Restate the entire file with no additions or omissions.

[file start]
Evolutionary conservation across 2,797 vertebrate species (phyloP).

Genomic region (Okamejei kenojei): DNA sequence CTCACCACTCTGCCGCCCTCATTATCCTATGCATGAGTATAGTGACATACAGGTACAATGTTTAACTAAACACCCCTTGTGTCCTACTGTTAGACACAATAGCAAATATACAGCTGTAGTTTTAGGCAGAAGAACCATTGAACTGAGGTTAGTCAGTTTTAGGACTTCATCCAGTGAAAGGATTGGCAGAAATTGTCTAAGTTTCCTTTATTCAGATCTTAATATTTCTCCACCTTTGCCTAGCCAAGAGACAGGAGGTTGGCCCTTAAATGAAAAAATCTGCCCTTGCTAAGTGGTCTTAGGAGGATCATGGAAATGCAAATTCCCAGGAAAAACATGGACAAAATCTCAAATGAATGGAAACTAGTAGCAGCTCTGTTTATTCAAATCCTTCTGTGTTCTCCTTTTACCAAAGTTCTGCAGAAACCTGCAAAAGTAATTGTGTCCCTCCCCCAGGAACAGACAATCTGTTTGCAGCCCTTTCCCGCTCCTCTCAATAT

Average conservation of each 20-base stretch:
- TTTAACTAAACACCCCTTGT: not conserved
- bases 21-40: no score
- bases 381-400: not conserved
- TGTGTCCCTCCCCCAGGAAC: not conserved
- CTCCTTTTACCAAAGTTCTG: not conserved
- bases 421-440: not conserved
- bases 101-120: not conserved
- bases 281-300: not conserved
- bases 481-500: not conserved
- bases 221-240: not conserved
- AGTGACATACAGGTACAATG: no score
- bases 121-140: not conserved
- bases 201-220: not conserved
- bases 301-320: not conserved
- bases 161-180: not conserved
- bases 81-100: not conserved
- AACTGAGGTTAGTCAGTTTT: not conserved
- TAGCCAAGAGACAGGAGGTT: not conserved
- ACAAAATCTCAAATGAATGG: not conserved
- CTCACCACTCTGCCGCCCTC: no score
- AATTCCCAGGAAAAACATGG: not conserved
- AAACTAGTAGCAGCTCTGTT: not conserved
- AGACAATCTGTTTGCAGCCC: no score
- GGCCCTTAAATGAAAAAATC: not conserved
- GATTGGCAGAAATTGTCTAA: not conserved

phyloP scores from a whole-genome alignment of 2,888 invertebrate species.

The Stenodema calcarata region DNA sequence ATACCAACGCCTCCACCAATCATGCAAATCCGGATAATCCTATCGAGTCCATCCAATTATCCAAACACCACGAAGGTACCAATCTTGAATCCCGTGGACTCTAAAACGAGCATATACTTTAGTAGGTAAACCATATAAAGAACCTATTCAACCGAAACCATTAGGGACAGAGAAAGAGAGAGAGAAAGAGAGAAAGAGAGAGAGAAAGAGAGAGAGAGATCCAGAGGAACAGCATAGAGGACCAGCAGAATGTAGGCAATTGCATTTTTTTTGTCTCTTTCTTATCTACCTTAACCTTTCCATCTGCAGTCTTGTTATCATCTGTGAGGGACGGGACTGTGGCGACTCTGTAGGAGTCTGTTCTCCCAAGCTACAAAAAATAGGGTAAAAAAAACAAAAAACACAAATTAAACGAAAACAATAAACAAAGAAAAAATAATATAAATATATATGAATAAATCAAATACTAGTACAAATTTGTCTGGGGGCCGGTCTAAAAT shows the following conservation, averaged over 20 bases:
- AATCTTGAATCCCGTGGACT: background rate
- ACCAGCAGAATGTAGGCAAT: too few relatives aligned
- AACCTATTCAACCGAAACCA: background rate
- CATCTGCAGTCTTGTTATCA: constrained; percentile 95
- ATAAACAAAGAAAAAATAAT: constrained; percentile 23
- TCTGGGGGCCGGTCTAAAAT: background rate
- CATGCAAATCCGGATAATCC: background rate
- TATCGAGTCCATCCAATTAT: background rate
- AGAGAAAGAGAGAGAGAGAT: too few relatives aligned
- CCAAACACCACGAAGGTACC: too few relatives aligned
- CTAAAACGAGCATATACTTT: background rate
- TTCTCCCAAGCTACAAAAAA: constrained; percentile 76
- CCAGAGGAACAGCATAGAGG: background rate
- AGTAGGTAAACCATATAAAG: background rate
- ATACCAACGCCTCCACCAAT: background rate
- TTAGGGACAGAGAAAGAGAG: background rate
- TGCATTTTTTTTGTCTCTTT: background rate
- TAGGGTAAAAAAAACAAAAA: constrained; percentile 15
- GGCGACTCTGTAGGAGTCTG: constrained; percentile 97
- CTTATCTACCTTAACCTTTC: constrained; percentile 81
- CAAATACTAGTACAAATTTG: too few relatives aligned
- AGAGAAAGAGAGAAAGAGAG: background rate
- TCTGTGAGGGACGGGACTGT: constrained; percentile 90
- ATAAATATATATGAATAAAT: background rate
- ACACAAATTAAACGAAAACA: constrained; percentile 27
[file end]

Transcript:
Evolutionary conservation across 2,797 vertebrate species (phyloP).

Genomic region (Okamejei kenojei): DNA sequence CTCACCACTCTGCCGCCCTCATTATCCTATGCATGAGTATAGTGACATACAGGTACAATGTTTAACTAAACACCCCTTGTGTCCTACTGTTAGACACAATAGCAAATATACAGCTGTAGTTTTAGGCAGAAGAACCATTGAACTGAGGTTAGTCAGTTTTAGGACTTCATCCAGTGAAAGGATTGGCAGAAATTGTCTAAGTTTCCTTTATTCAGATCTTAATATTTCTCCACCTTTGCCTAGCCAAGAGACAGGAGGTTGGCCCTTAAATGAAAAAATCTGCCCTTGCTAAGTGGTCTTAGGAGGATCATGGAAATGCAAATTCCCAGGAAAAACATGGACAAAATCTCAAATGAATGGAAACTAGTAGCAGCTCTGTTTATTCAAATCCTTCTGTGTTCTCCTTTTACCAAAGTTCTGCAGAAACCTGCAAAAGTAATTGTGTCCCTCCCCCAGGAACAGACAATCTGTTTGCAGCCCTTTCCCGCTCCTCTCAATAT

Average conservation of each 20-base stretch:
- TTTAACTAAACACCCCTTGT: not conserved
- bases 21-40: no score
- bases 381-400: not conserved
- TGTGTCCCTCCCCCAGGAAC: not conserved
- CTCCTTTTACCAAAGTTCTG: not conserved
- bases 421-440: not conserved
- bases 101-120: not conserved
- bases 281-300: not conserved
- bases 481-500: not conserved
- bases 221-240: not conserved
- AGTGACATACAGGTACAATG: no score
- bases 121-140: not conserved
- bases 201-220: not conserved
- bases 301-320: not conserved
- bases 161-180: not conserved
- bases 81-100: not conserved
- AACTGAGGTTAGTCAGTTTT: not conserved
- TAGCCAAGAGACAGGAGGTT: not conserved
- ACAAAATCTCAAATGAATGG: not conserved
- CTCACCACTCTGCCGCCCTC: no score
- AATTCCCAGGAAAAACATGG: not conserved
- AAACTAGTAGCAGCTCTGTT: not conserved
- AGACAATCTGTTTGCAGCCC: no score
- GGCCCTTAAATGAAAAAATC: not conserved
- GATTGGCAGAAATTGTCTAA: not conserved

phyloP scores from a whole-genome alignment of 2,888 invertebrate species.

The Stenodema calcarata region DNA sequence ATACCAACGCCTCCACCAATCATGCAAATCCGGATAATCCTATCGAGTCCATCCAATTATCCAAACACCACGAAGGTACCAATCTTGAATCCCGTGGACTCTAAAACGAGCATATACTTTAGTAGGTAAACCATATAAAGAACCTATTCAACCGAAACCATTAGGGACAGAGAAAGAGAGAGAGAAAGAGAGAAAGAGAGAGAGAAAGAGAGAGAGAGATCCAGAGGAACAGCATAGAGGACCAGCAGAATGTAGGCAATTGCATTTTTTTTGTCTCTTTCTTATCTACCTTAACCTTTCCATCTGCAGTCTTGTTATCATCTGTGAGGGACGGGACTGTGGCGACTCTGTAGGAGTCTGTTCTCCCAAGCTACAAAAAATAGGGTAAAAAAAACAAAAAACACAAATTAAACGAAAACAATAAACAAAGAAAAAATAATATAAATATATATGAATAAATCAAATACTAGTACAAATTTGTCTGGGGGCCGGTCTAAAAT shows the following conservation, averaged over 20 bases:
- AATCTTGAATCCCGTGGACT: background rate
- ACCAGCAGAATGTAGGCAAT: too few relatives aligned
- AACCTATTCAACCGAAACCA: background rate
- CATCTGCAGTCTTGTTATCA: constrained; percentile 95
- ATAAACAAAGAAAAAATAAT: constrained; percentile 23
- TCTGGGGGCCGGTCTAAAAT: background rate
- CATGCAAATCCGGATAATCC: background rate
- TATCGAGTCCATCCAATTAT: background rate
- AGAGAAAGAGAGAGAGAGAT: too few relatives aligned
- CCAAACACCACGAAGGTACC: too few relatives aligned
- CTAAAACGAGCATATACTTT: background rate
- TTCTCCCAAGCTACAAAAAA: constrained; percentile 76
- CCAGAGGAACAGCATAGAGG: background rate
- AGTAGGTAAACCATATAAAG: background rate
- ATACCAACGCCTCCACCAAT: background rate
- TTAGGGACAGAGAAAGAGAG: background rate
- TGCATTTTTTTTGTCTCTTT: background rate
- TAGGGTAAAAAAAACAAAAA: constrained; percentile 15
- GGCGACTCTGTAGGAGTCTG: constrained; percentile 97
- CTTATCTACCTTAACCTTTC: constrained; percentile 81
- CAAATACTAGTACAAATTTG: too few relatives aligned
- AGAGAAAGAGAGAAAGAGAG: background rate
- TCTGTGAGGGACGGGACTGT: constrained; percentile 90
- ATAAATATATATGAATAAAT: background rate
- ACACAAATTAAACGAAAACA: constrained; percentile 27